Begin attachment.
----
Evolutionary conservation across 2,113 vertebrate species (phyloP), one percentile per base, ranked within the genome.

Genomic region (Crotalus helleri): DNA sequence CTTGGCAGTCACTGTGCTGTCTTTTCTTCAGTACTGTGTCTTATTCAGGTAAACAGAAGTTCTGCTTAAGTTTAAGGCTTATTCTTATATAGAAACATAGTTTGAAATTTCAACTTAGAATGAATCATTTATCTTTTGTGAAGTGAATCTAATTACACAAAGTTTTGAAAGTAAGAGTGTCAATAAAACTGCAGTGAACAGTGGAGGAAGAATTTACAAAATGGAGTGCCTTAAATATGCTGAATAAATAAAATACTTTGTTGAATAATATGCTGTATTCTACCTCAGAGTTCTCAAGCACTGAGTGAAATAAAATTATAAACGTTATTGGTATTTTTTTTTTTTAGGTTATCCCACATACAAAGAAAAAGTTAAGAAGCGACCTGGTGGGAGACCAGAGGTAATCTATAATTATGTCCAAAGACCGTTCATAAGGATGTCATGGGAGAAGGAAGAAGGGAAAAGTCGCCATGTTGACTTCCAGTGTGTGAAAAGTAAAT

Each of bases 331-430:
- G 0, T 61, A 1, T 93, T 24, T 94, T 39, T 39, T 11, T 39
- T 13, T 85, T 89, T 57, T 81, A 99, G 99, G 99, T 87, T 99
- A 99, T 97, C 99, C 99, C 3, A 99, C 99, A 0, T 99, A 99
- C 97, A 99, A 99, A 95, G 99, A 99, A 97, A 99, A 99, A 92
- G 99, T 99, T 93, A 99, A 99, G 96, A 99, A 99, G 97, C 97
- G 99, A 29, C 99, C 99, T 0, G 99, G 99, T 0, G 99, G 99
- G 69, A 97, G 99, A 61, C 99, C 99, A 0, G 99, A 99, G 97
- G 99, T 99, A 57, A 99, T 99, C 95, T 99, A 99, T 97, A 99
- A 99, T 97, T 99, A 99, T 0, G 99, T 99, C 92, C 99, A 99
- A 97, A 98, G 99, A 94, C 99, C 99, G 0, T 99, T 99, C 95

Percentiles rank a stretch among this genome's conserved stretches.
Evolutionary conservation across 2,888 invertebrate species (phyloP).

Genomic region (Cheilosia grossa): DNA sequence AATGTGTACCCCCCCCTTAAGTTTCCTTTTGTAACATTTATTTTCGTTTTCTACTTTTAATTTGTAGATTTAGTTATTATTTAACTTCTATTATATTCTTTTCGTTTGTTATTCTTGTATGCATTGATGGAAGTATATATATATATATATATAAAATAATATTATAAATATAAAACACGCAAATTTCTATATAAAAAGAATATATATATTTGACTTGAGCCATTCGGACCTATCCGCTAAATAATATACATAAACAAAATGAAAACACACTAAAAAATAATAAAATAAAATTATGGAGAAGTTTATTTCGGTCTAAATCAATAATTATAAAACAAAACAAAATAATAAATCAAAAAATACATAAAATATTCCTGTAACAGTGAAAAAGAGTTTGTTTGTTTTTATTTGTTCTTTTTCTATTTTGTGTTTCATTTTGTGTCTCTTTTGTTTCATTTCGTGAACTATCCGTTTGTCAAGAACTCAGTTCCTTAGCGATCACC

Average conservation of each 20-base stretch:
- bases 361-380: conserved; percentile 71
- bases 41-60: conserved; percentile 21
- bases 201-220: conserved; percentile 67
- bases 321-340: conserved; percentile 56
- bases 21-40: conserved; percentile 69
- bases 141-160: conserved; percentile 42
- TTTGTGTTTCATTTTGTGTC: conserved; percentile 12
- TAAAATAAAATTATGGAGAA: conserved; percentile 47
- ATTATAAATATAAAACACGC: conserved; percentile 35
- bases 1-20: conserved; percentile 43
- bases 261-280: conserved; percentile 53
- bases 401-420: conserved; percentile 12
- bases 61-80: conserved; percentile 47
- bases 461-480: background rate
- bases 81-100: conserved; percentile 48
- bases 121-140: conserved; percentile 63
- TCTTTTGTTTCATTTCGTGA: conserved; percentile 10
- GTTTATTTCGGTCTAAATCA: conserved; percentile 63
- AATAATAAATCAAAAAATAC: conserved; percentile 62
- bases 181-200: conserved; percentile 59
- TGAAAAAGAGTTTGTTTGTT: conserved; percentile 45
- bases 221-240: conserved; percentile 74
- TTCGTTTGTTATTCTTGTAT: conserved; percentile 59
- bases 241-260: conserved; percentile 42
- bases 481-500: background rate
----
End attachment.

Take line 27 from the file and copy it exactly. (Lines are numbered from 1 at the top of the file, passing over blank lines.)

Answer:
- bases 1-20: conserved; percentile 43